Fear of Alcohol
The Fear of Alcohol is known technically as Methyphobia and may be the fear of drinking alcohol due to the fear of losing control, or of situations where alcohol may be associated with negative emotional experiences.
It may also be linked to a fear of what might happen if alcohol is consumed, or is consumed in too large a volume.
There may be numerous reasons why a person develops the fear of alcohol including strict religious ideology, earlky traumatic experiences with drunk parents or abusive relationships where alcohol has played a role.
Fears and phobias, regardless of what the feared object or circumstances are, always result is feelings of Anxiety and Stress for the sufferer, and Fear of Alcohol is no different to any other (irrational) fear.
Many people do not really understand or have a great deal of sympathy for people who suffer with the Fear of Alcohol as it may not be something they personally experience, however, for the person suffering this phobia, the stress and anxiety that they experience is real and not imagined. In fact, for the sufferer, the object or situation that triggers the phobia seems like a sensible thing to avoid!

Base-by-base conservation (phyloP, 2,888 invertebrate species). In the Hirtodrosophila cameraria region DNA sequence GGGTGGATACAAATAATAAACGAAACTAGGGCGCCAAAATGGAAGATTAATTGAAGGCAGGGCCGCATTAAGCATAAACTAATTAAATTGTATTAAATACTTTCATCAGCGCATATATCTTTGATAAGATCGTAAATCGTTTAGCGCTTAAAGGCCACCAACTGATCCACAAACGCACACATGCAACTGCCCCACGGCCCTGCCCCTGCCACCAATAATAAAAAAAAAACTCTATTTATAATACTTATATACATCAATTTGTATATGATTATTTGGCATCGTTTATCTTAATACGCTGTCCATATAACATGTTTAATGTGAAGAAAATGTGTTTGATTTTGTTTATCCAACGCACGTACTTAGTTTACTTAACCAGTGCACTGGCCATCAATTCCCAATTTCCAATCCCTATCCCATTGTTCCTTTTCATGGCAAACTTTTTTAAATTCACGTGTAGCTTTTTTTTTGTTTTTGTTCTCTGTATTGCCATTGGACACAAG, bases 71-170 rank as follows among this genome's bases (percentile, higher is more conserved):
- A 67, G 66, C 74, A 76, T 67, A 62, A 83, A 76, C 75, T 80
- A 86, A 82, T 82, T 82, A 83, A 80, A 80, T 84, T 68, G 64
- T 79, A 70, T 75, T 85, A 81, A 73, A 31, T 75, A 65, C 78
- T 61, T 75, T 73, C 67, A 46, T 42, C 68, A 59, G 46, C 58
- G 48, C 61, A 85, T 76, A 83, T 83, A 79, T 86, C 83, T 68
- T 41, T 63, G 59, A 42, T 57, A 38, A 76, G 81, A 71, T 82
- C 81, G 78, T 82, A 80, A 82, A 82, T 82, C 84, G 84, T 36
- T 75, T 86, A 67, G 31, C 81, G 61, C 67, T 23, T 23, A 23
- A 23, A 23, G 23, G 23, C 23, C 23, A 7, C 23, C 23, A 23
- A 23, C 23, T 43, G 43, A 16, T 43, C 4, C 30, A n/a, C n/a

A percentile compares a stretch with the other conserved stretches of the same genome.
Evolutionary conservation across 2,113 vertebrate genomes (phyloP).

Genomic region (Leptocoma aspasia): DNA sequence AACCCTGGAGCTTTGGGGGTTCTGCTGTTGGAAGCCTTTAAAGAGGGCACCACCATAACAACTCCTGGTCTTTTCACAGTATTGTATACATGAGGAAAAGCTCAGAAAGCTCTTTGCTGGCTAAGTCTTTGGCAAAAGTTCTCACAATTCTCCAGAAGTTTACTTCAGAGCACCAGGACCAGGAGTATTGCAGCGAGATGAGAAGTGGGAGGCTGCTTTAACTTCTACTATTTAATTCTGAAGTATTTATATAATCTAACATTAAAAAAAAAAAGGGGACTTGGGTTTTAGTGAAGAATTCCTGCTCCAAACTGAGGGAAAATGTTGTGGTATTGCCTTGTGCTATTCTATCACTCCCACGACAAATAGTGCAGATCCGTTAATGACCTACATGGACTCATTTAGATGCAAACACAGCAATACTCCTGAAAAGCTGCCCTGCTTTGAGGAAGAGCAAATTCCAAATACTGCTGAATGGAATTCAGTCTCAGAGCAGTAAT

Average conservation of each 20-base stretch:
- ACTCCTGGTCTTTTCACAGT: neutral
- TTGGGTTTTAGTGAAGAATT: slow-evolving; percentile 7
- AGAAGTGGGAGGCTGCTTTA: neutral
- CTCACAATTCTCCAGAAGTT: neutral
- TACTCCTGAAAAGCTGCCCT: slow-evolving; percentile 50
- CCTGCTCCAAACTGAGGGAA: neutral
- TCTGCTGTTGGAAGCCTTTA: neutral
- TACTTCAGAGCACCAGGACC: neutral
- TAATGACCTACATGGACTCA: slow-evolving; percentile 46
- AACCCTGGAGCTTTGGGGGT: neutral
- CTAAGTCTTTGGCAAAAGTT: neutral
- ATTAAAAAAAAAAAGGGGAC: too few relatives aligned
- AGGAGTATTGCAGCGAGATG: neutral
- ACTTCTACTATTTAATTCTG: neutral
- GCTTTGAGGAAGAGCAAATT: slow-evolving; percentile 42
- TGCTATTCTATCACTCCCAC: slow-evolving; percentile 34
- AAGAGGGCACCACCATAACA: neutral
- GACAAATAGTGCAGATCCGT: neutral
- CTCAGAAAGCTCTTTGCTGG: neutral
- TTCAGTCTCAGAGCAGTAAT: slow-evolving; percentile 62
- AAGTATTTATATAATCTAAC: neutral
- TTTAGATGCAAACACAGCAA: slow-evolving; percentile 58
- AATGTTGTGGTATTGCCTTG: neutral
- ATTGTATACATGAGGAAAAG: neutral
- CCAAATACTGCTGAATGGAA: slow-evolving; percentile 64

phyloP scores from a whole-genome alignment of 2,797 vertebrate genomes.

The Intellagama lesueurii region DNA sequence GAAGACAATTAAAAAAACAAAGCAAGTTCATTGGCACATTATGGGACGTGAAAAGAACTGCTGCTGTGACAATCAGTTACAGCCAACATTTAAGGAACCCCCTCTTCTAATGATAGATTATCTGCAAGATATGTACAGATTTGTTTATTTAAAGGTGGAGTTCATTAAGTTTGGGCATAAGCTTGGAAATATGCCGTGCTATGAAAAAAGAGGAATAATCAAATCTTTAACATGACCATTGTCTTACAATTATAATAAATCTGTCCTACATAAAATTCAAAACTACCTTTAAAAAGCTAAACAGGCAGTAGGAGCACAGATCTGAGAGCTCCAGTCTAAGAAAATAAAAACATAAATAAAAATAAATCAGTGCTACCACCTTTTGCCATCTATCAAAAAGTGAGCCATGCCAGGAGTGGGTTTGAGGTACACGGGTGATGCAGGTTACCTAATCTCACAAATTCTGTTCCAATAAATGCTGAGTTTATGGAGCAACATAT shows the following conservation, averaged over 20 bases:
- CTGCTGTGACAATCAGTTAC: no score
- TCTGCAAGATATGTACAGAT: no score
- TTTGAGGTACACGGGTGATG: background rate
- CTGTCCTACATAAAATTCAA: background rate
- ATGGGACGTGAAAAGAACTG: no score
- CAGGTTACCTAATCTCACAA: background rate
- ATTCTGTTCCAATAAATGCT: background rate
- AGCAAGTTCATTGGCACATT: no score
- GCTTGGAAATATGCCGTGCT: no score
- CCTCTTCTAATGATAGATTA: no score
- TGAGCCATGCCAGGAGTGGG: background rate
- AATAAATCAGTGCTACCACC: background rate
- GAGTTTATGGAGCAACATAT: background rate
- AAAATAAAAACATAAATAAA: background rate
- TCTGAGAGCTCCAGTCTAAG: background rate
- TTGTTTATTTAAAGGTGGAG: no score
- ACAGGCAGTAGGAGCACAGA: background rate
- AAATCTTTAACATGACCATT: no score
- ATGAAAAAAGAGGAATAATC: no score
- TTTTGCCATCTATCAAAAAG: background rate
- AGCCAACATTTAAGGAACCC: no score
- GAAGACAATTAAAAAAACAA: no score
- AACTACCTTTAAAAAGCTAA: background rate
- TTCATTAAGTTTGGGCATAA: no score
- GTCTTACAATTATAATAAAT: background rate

The therapists at TranceForm are fully aware of this and will treat you and your Fear of Alcohol seriously when you consult us for help.
Just because somebody else doesn’t find the situations that give rise to the Fear of Alcohol particularly worrying, doesn’t mean that sufferers are in some way ‘stupid’ or dysfunctional – at some point the phobic response was ‘coherent’ and served a useful purpose.
The good news is that most people who suffer with the Fear of Alcohol can almost certainly learn the tools and techniques to manage their thinking more effectively and reduce, or completely eradicate, their phobia.
Fear of Alcohol Symptoms
The symptoms of the Fear of Alcohol are very similar to other specific phobias and will often include:
- Avoidance of public houses
- Inability to Relax
- An Impending Sense of Dread
- Problems Concentrating
- Being quick tempered
- Feelings of dizziness
- Difficulties in becoming motivated
- Prickly sensations like pins and needles
- Aches & Pains
- Fatigued Muscles
- Dry and Sticky mouth
- Sweating Excessively
- Migraines and Headaches
- Poor Quality of Sleep
Symptoms of the Fear of Alcohol may seem to occur automatically and can seem to take over a person’s thoughts. When this happens it seems that the most natural thing to do is to develop a ‘strategy, of avoiding those situations which ‘trigger’ the problem. These strategies are collectively known as “Safety” or “Avoidance” behaviours.
Unfortunately, for the Fear of Alcohol sufferer, these safety behaviours often have the opposite effect and actually reinforce the phobia rather than solve it!
In some instances the Fear of Alcohol may be the result of negative emotional experiences in earlier life, or just as often can simply be something that happened more recently that has become the current ‘focus of attention’.
If not addressed sooner rather than later, the Fear of Alcohol can often become “normalised” and “accepted” as a limiting belief in that person’s life – “I’ll always have this phobia”.